Discussing the Options Markets – Part 1

Options are a poorly understood and complex investment tool. There are two types of options – a put and a call. A call option is an option to buy something at a specified price. The price is called the exercise or strike price. A put option is the right to sell something at the specified exercise price. They go back in history thousands of years. They have been used to buy land, for example, at a future date. Someone would pay for the option to buy at a future date.

Stock options are usually to right to buy or sell 100 shares of stock. You are buying an option to buy a stock. It costs more money to buy the stock outright than it does to buy an option. Options are also called derivatives because it is essentially a small part of the larger thing that you want to buy or sell. For example, a single option can control the sale or purchase of a large block of stock. Thus the option is a derivative of the block.

One of the more complex things about options is the relationship between the option price and the stock price. For call options (the right to buy a stock), if the stock price is less than the exercise price, the option is worthless. You are not going to pay more for a stock if you buy an option that if you can buy the stock on the market. The option is called “out of the money” (or when the stock price is less than the exercise price). When the stock price is greater than the exercise price the option is “in the money.” If you want to make money on the option you should always exercise the option on the expiration date if it is in the money (otherwise you are losing money). A put option functions in the reverse manner as a call (for whether it’s in the money or out of the money).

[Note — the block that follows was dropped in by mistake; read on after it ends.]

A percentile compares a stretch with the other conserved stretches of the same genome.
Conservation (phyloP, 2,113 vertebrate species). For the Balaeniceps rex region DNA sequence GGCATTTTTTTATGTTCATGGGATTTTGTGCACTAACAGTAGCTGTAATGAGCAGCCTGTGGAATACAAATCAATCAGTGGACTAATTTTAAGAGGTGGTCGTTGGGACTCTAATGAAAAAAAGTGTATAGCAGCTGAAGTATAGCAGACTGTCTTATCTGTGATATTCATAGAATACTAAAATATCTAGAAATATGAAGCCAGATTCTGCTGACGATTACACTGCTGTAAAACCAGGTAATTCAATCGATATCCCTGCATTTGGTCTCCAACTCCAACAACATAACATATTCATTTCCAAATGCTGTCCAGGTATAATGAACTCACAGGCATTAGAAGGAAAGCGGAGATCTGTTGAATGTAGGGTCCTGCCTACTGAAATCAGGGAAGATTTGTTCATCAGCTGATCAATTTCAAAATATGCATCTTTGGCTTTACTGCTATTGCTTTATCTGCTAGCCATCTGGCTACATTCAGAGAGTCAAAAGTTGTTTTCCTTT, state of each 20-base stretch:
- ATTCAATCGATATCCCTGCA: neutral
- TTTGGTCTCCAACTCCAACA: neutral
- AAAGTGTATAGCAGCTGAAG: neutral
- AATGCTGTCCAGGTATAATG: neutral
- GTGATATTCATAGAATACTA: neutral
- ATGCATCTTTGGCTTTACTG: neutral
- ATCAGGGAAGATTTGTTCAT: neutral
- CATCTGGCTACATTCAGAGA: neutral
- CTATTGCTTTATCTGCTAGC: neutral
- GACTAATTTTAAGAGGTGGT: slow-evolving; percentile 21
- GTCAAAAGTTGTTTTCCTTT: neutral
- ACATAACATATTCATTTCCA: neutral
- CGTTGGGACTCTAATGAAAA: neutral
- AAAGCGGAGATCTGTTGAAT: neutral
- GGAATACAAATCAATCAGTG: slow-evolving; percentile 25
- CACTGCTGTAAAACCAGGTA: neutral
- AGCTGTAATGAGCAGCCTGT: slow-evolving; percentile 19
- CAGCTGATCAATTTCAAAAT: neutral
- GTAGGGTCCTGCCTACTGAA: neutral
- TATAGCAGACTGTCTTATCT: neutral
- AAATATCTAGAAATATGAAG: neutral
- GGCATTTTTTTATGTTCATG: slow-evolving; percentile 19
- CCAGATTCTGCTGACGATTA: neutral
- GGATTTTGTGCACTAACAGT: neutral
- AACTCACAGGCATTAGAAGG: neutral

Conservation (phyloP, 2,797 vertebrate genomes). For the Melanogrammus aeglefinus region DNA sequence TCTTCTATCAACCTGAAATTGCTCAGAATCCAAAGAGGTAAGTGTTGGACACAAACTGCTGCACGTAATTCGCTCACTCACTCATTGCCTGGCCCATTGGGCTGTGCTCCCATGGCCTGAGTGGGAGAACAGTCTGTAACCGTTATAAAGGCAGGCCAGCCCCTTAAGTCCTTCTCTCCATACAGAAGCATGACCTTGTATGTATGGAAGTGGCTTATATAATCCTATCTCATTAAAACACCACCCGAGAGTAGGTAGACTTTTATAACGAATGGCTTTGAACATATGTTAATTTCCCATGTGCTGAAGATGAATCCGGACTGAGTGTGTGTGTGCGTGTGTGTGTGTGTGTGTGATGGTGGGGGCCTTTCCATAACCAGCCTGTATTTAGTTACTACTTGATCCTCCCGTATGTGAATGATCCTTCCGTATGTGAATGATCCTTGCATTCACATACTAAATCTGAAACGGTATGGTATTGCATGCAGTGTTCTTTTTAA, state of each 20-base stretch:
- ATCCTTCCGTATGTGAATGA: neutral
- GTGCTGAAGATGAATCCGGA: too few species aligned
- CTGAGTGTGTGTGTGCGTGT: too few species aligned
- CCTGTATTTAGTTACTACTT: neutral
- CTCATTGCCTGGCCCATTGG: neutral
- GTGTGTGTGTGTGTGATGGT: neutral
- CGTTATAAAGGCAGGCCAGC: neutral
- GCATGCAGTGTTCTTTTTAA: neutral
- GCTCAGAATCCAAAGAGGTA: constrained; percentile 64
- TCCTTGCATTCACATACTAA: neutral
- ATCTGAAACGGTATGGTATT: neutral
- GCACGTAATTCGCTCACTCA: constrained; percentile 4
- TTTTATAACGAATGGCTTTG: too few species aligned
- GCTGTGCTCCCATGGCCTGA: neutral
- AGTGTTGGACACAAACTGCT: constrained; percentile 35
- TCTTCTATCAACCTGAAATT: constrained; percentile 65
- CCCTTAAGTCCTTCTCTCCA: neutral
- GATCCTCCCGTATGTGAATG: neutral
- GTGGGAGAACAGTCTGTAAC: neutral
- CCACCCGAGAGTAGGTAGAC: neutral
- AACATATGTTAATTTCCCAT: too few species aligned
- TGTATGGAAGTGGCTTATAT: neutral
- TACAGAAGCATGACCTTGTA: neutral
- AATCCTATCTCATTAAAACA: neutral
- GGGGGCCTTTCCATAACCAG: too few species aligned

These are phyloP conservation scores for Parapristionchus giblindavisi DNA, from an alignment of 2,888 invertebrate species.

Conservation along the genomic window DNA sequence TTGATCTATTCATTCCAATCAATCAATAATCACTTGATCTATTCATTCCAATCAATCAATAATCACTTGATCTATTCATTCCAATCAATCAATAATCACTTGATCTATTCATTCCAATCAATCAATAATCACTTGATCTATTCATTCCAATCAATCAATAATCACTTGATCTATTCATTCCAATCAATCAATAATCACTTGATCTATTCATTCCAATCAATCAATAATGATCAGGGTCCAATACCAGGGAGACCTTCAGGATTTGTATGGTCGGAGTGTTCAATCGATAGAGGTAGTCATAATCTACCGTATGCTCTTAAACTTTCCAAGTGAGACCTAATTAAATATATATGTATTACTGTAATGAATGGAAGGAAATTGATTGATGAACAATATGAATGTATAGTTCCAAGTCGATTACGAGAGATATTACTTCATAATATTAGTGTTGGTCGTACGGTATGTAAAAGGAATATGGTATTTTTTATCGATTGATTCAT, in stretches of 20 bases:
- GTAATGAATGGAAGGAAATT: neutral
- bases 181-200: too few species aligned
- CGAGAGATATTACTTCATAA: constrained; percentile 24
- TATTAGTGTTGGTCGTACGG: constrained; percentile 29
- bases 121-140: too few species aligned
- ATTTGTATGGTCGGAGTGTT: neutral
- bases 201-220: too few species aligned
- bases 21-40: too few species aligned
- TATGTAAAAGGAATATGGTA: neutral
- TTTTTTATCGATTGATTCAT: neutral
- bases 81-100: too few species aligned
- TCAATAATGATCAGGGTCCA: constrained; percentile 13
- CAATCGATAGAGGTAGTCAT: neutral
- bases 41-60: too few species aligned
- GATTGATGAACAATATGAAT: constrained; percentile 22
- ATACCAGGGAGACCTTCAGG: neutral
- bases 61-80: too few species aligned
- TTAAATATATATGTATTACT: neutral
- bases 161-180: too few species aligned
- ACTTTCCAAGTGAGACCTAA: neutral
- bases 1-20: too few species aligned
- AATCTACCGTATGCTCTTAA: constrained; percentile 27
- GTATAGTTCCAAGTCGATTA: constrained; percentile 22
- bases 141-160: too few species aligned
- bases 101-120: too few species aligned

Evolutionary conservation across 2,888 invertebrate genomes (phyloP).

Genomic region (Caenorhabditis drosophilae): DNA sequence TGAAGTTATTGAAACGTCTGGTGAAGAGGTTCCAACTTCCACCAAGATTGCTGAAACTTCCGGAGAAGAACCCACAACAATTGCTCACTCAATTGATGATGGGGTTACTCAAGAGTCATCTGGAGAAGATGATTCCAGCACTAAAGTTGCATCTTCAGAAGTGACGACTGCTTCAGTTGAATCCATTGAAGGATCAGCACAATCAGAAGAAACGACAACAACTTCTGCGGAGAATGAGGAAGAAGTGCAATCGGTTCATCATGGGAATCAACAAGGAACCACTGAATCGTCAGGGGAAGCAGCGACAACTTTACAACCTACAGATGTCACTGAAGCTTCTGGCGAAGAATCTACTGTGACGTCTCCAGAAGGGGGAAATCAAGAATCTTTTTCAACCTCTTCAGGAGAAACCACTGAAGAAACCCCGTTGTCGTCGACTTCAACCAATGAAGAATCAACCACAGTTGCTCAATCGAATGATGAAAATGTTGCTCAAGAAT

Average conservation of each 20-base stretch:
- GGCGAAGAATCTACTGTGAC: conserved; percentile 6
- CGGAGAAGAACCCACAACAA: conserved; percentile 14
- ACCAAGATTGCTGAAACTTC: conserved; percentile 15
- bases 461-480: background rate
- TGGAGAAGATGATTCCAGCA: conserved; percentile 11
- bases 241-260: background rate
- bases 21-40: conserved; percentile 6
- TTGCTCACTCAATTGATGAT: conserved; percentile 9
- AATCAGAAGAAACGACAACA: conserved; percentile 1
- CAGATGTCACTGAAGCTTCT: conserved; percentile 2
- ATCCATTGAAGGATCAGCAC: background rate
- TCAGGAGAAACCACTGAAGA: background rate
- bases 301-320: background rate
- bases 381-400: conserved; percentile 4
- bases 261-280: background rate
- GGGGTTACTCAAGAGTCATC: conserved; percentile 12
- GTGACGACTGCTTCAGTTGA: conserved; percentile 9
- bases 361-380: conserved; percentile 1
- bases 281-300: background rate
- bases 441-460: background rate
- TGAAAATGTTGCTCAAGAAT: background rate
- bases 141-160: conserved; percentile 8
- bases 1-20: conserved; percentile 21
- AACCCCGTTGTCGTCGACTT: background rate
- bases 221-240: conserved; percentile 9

Put-call parity is an important concept in options. The stock price should equal the call price minus the put price plus the exercise price on the day that the option expires (the exercise date). It is also necessary to add in the present discounted value of any dividends paid by the stock. Furthermore, this concept should hold on all dates because if it didn’t there would be an arbitrage or profit opportunity. The prices may not be exact because of transaction or trading costs.

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